Build partnerships and liven-up our main streets, attracting people from across Mississauga and the GTA.

We’re redeveloping our Central Library, officially renamed the Hazel McCallion Central Library to honour Hazel’s Legacy and her 100th birthday in 2021.

And if COVID-19 has taught us anything, it’s the importance of ensuring our hospitals have the capacity to meet the needs of the community.

Trillium Health Partners has done so much over the last year: caring for COVID patients, administering tests, vaccinating healthcare workers while providing regular inpatient & emergency care.

And over the next 20 years, no hospital in Ontario will require more services than THP.

This is why it’s so important that we continue to make progress on the redevelopment and expansion of the Mississauga Hospital site, as we’ve already done with Credit Valley.

While some our bigger developments help us meet our growth targets and address the need for market-rental housing and office space.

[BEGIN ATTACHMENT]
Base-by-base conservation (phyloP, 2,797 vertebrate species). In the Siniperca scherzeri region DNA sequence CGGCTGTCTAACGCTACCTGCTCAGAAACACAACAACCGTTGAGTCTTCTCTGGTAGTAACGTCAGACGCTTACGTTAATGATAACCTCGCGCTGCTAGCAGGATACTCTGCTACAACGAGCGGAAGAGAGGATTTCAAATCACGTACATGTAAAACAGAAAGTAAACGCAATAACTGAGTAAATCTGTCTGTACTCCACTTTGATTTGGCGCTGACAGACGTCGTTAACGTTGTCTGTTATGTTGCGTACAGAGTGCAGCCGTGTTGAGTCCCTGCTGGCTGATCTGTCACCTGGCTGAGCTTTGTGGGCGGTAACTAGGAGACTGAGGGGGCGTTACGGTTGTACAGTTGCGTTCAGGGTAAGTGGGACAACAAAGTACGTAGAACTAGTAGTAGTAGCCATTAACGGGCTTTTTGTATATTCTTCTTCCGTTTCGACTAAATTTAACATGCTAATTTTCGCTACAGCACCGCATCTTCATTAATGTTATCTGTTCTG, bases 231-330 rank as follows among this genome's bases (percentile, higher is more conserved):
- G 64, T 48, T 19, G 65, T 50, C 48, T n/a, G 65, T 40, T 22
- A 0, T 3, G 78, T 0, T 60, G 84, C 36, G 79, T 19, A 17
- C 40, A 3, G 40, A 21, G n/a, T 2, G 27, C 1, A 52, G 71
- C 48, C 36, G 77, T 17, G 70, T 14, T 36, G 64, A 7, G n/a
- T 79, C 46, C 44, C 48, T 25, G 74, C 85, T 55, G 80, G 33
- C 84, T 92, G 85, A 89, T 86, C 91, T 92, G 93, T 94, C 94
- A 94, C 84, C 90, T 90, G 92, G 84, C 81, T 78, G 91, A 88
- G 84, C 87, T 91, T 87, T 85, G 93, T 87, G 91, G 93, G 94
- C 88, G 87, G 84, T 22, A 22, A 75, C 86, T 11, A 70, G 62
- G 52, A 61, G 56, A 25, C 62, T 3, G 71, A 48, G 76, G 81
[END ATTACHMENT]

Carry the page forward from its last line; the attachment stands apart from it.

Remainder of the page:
We will need to be creative, flexible and steadfast in our commitment to help solve the housing affordability crisis sweeping the GTHA.


“Affordability, and more specifically housing prices and the cost of living, are key to attracting new businesses and building a healthy, prosperous city.”

Before the pandemic, precarious employment was rising, and wages weren’t keeping pace with the cost of living.

And COVID only accelerated this.

If we are to truly prosper as a City, it is important that we do not leave anyone behind.

We need to ensure that Mississauga stays within reach and that people – your employees – can afford to live and work here.

And we have a plan.

Through the City’s Housing Strategy, Making Room for the Middle, we are finding ways to create more affordable housing.

We’re doing this through polices that require the replacement or retention of affordable rental units if they’re lost to condos or other redevelopment.

As well as Inclusionary Zoning that requires a specific proportion of new construction near major transit routes to be affordable to people with low to moderate incomes.

Several developers have already committed to incorporating affordable units in their developments, including The Daniels Corporation through a partnership with other levels of government.